clock menu more-arrow no yes

Filed under:

Patriots 2021 roster breakdown: Physical style could help Michael Jackson make New England’s roster

Related: Patriots roster breakdown: RB Tyler Gaffney

NFL: JAN 03 Jets at Patriots Photo by Fred Kfoury III/Icon Sportswire via Getty Images

With the offseason workout program and mandatory minicamp in the books, the New England Patriots are already fully “on to 2021.”

The team currently has 90 players under contract, but only 53 of them will be able to survive roster cutdowns in August and September and ultimately make the active team. Over the course of spring and summer, just like we have in years past, we will take a look at the players fighting for those spots to find out who has the best chances of helping the Patriots bounce back from what was a disappointing 7-9 season last year.

Today, the series continues with cornerback Michael Jackson.

Hard facts

Name: Michael Jackson Sr.

Position: Cornerback

Jersey number: 35

Opening day age: 24

Size: 6-foot-1, 210 pounds

Contract status: Under contract through 2021 (2022 RFA)

Experience

What is his experience? Jackson’s experience at the professional level is rather limited considering that he only arrived in the NFL as a fifth-round draft pick in 2019, and started his career as a Dallas Cowboys practice squad cornerback before serving in a backup/emergency capacity on the Detroit Lions’ active roster. He later joined the Patriots via trade and filled a similar role — moving between the practice squad and depth status. Between those three stints, Jackson has appeared in a grand total of two games.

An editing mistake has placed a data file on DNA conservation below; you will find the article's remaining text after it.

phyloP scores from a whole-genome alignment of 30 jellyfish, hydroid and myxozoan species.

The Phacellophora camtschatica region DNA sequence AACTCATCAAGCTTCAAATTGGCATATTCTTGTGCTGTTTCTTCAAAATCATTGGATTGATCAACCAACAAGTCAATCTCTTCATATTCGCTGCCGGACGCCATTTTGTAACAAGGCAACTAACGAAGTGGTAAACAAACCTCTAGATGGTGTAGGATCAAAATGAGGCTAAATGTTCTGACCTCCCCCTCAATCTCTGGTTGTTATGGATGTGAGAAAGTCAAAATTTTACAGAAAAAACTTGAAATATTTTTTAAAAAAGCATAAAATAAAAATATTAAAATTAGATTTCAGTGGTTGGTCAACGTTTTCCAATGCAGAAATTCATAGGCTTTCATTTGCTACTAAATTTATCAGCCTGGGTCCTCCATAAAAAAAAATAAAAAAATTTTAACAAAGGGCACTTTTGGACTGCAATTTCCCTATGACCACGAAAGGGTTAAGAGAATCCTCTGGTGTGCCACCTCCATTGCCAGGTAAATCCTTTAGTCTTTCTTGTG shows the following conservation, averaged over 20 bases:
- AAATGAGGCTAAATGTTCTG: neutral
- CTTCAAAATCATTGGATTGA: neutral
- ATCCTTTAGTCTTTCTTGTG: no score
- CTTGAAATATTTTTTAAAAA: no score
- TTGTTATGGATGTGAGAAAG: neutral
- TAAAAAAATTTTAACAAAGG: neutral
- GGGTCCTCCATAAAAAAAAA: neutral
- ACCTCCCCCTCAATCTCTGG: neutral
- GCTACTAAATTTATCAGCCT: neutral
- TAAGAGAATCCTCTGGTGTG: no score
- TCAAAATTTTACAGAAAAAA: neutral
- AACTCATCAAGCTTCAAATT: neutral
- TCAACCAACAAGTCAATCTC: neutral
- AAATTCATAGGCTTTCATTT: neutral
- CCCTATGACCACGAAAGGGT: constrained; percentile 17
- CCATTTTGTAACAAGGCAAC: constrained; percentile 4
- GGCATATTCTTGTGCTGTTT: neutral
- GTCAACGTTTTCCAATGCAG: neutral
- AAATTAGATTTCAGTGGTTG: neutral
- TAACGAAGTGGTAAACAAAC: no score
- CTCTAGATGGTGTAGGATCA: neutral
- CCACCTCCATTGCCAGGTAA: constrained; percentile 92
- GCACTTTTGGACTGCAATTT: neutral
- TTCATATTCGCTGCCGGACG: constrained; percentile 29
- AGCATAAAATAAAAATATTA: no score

While he does not possess a lot of in-game experience at the NFL level, Jackson does have plenty of football on his résumé stemming from his four years at the University of Miami. Jackson started his career with the Hurricanes primarily as a special teamer and depth cornerback before being promoted to a starting job on the defensive perimeter in 2017. Over his final two years at the school, he went on to start 23 of a possible 26 contests. In total, Jackson played in 51 games and registered four interceptions.

What did his 2020 season look like? After being active for just one game during the Lions’ 2019 season, they decided to move on from Jackson as part of their early-training camp roster cuts to get under the 80-man roster threshold. While the team did announce his release early on August 9, the move never made it onto the league’s official transactions wire: instead of getting cut, the Lions ended up trading Jackson to the Patriots in exchange for a conditional seventh-round selection in the 2022 NFL Draft.

With Jackson arriving in New England relatively late during the preparation process, he was in an unfavorable position competing for a roster spot. While he did have some positive moments in training camp and showed his physicality time and again, he was ultimately unable to make the 53-man roster and was released on cutdown day. Jackson then had to wait more than three weeks to sign his next contract: he remained on the open market for 25 days before returning to the Patriots via a practice squad deal.